Additionally, due to low nominal impedance, M50x has no issues working with mobile devices. This kind of performance, in a versatile package, at this price is just too good to ignore.
Fostex T50RP Mk3 are the latest iteration of a very successful model. They've fixed some issues previous models had, but also introduced a new character to the series. The end result are headphones which are unmistakeably meant for heavy use.
Everything about them is fully utilitarian in nature, including the way the cable is plugged into them. When it comes to performance, Fostex could've ironed out the response a little in the highs. Even so, there is plenty potential left, making these ultimately a great choice for mixing.
Finally, there is the modding aspect. Fostex T50RP Mk3 are very DIY friendly, just like its predecessors. Those interested in tinkering with their headphones can gain quite a bit by doing so.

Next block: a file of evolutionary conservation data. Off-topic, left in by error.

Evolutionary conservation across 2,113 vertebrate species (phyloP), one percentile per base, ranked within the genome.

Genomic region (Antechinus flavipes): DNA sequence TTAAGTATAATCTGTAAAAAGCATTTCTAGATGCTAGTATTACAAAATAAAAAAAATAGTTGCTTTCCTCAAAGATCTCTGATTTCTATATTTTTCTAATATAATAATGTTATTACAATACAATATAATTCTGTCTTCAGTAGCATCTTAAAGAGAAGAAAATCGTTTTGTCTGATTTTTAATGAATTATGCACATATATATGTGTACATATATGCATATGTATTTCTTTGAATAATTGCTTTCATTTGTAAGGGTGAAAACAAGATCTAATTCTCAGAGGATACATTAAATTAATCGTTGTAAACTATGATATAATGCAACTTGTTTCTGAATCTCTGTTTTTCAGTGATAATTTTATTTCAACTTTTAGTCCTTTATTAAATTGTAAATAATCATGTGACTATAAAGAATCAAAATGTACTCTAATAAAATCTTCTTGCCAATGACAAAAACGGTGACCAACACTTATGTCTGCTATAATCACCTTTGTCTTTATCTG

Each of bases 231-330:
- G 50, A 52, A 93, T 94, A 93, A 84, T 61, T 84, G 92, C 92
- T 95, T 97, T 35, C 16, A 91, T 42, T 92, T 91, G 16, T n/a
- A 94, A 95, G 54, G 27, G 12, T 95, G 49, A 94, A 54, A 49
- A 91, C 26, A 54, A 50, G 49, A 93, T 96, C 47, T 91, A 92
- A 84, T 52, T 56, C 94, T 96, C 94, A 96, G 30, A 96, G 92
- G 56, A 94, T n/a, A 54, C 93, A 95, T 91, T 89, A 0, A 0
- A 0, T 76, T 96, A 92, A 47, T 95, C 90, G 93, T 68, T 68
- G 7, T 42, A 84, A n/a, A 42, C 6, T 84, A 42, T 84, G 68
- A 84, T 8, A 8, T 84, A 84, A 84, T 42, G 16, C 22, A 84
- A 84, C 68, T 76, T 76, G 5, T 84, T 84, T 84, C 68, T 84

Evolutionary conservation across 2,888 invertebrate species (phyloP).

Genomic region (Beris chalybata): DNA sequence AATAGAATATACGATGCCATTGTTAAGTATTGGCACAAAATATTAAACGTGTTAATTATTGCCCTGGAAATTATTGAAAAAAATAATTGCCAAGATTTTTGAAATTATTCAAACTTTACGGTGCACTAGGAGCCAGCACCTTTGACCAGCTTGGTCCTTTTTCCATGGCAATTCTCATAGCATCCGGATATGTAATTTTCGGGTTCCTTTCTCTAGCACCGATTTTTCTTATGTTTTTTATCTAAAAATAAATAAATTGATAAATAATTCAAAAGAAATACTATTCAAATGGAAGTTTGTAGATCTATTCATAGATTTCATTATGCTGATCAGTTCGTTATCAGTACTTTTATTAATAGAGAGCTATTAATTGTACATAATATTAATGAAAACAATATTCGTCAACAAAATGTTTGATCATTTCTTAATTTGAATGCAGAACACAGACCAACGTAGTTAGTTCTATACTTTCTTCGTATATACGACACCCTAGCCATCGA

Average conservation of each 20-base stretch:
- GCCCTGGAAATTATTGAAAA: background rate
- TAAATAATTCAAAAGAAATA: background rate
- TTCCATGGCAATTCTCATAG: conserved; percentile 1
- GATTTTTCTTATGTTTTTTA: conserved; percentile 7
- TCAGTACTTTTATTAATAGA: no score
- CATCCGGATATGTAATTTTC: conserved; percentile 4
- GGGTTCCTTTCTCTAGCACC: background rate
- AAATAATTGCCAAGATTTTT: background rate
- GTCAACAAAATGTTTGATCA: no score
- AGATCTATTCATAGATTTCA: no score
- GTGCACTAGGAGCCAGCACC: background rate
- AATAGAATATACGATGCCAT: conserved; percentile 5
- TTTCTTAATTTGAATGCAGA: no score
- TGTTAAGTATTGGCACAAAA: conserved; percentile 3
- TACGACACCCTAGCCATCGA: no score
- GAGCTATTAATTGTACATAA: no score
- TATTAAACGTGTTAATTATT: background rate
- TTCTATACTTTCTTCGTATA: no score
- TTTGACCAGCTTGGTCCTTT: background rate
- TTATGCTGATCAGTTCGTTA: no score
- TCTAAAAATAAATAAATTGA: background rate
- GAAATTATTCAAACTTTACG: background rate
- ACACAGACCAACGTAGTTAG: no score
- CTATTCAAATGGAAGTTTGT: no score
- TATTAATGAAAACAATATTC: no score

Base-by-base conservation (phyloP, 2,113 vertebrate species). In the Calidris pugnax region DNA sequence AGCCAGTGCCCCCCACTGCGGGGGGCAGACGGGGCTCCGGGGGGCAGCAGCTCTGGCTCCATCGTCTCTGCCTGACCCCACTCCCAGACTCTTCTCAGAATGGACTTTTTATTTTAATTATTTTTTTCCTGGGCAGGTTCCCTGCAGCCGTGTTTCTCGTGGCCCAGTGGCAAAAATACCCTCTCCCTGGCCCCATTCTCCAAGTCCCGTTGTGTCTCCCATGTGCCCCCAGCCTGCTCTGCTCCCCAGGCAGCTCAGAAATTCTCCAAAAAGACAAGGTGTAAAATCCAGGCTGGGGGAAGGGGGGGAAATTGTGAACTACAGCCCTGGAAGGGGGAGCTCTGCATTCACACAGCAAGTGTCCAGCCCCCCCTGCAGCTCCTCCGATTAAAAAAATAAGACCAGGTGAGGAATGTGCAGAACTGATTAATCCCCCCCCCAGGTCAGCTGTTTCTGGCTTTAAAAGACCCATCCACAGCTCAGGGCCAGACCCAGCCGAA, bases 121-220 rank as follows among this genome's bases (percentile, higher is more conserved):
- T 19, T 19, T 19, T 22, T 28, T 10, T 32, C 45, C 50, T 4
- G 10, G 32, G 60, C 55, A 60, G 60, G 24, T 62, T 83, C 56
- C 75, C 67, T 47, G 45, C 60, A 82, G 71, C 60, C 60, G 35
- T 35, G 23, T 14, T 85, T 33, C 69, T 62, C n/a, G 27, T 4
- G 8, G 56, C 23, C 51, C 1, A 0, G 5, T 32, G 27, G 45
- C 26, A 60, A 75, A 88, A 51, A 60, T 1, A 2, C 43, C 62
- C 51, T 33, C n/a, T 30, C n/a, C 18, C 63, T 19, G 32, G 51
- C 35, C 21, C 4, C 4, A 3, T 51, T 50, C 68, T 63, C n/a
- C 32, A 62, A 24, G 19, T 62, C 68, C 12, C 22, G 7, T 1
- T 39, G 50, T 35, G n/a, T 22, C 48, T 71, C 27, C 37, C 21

Comfort, along with performance, is by far the most important aspect of good studio headphones. Unlike commercial models, studio headphones are used for much longer periods of time and more frequently. Because of that, user fatigue needs to be at the bare minimum. The models listed above are all meeting that requirement. Even though in the grand scheme of things, $200 is still considered to be somewhat affordable, we start seeing some advanced design solutions which impact comfort. First thing that comes to mind are velour ear pads. Anyone who has ever had to wear vinyl ear pads for any prolonged period of time, probably know how bad these can get. When you introduce velour, everything changes. Without exaggeration, just adding velour pads can make mediocre headphones into awesome ones.
Headbands are often times better as well. The main reason being that many manufacturers use an external metallic rail instead of internal plastic inserts. This way, the actual headband slides along these rails, and is usually soft. Using this design greatly improves the chances that you can find a perfect headband setting for your head shape and size.